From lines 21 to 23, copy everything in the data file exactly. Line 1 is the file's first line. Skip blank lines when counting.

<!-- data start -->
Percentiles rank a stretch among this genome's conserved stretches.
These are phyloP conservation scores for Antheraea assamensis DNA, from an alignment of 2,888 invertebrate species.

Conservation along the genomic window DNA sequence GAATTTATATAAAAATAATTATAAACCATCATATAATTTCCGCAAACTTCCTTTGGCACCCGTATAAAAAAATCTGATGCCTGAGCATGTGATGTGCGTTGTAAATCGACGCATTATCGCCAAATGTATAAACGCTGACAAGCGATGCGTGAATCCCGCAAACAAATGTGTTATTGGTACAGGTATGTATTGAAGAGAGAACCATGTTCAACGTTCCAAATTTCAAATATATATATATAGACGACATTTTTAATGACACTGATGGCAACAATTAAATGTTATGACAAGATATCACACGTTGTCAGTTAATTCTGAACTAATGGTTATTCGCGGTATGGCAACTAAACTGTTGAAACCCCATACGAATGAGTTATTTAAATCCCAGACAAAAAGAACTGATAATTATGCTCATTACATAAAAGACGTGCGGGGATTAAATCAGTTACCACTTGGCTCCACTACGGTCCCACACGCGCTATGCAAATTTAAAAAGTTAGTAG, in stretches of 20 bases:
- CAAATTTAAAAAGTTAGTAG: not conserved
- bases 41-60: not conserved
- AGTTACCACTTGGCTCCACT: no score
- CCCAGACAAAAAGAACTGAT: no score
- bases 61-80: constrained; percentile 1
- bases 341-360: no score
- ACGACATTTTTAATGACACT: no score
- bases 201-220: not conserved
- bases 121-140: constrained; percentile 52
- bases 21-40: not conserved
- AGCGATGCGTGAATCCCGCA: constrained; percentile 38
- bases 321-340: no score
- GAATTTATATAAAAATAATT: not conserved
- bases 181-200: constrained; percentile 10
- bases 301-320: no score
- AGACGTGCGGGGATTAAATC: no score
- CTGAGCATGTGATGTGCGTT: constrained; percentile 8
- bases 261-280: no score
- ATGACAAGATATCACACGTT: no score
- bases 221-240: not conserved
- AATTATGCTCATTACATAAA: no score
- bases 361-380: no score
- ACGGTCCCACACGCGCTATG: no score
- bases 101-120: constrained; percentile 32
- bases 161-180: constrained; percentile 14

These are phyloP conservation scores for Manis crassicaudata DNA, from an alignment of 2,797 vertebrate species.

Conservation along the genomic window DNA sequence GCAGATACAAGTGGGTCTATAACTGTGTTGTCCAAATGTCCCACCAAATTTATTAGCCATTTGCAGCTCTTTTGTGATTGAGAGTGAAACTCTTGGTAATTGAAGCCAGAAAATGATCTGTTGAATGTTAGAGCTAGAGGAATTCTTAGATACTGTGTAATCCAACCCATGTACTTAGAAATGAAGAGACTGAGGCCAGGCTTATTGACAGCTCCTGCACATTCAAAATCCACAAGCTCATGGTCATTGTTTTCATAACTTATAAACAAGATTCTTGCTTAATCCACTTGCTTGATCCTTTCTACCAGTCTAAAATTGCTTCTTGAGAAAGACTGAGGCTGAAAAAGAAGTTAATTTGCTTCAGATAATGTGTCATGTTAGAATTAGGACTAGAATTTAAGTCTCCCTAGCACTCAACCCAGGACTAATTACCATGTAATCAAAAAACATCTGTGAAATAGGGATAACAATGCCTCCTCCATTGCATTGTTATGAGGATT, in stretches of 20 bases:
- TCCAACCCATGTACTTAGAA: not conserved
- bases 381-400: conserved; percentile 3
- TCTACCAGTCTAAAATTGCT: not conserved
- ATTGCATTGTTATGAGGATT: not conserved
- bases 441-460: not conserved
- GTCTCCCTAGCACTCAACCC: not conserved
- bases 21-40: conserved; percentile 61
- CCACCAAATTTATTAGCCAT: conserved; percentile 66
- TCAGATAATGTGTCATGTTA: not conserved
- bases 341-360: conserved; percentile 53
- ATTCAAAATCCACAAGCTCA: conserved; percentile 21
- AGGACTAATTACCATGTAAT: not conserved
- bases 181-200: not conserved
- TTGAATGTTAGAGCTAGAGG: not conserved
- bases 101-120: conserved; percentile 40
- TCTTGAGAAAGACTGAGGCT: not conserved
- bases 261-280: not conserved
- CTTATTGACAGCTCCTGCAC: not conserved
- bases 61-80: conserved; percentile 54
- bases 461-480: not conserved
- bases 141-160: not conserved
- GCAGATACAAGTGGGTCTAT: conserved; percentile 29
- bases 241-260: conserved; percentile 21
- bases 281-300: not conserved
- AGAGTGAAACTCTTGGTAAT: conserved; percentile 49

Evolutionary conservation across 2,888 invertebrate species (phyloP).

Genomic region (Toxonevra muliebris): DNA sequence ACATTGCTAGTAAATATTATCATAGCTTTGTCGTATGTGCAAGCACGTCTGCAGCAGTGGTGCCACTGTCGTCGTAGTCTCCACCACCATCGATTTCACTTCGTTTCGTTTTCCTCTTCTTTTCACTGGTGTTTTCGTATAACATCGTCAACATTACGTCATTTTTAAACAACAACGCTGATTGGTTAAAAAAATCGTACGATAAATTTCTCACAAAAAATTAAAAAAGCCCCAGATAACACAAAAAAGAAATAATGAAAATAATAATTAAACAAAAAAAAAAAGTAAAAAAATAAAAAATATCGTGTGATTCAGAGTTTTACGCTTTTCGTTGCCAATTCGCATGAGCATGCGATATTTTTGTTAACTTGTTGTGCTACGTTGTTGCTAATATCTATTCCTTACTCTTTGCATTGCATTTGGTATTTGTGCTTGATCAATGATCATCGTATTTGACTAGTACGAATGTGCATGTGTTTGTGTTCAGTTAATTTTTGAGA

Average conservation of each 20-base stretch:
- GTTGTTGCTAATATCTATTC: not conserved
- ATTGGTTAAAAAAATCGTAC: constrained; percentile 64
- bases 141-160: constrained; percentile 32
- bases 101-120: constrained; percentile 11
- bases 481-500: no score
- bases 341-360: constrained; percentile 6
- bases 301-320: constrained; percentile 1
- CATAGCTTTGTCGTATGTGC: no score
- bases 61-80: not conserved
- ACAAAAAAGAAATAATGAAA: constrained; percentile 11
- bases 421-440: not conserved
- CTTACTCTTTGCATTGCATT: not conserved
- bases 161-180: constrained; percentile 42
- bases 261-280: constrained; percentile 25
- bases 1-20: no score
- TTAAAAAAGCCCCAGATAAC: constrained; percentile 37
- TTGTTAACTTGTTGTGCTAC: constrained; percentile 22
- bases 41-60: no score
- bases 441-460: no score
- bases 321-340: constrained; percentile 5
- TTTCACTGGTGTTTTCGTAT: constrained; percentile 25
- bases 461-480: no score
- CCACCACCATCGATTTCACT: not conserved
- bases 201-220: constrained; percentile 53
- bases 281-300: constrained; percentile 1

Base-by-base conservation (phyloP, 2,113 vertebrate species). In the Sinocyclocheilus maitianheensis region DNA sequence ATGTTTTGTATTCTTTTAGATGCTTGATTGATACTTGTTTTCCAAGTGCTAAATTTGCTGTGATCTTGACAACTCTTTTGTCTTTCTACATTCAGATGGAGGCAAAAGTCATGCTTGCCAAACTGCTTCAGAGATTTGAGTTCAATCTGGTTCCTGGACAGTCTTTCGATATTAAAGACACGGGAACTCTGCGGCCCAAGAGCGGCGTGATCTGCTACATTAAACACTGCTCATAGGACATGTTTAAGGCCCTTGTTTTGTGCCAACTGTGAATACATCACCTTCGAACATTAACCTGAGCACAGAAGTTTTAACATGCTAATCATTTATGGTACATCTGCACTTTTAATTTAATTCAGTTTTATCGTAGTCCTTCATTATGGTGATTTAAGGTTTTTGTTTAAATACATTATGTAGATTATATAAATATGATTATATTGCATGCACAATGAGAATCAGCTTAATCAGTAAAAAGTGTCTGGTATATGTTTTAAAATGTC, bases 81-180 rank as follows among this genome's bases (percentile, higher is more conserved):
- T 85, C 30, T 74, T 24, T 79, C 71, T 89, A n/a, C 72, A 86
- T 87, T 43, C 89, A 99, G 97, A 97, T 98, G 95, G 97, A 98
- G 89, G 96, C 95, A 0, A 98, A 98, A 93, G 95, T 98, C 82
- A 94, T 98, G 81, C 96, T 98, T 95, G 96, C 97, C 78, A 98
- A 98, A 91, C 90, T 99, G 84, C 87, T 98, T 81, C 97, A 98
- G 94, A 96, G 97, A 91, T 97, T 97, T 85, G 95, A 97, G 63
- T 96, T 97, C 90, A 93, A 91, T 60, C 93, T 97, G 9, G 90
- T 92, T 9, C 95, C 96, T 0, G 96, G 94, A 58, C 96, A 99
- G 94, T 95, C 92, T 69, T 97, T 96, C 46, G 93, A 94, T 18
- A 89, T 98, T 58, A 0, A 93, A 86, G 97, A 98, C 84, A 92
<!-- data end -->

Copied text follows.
- bases 261-280: no score
- ATGACAAGATATCACACGTT: no score
- bases 221-240: not conserved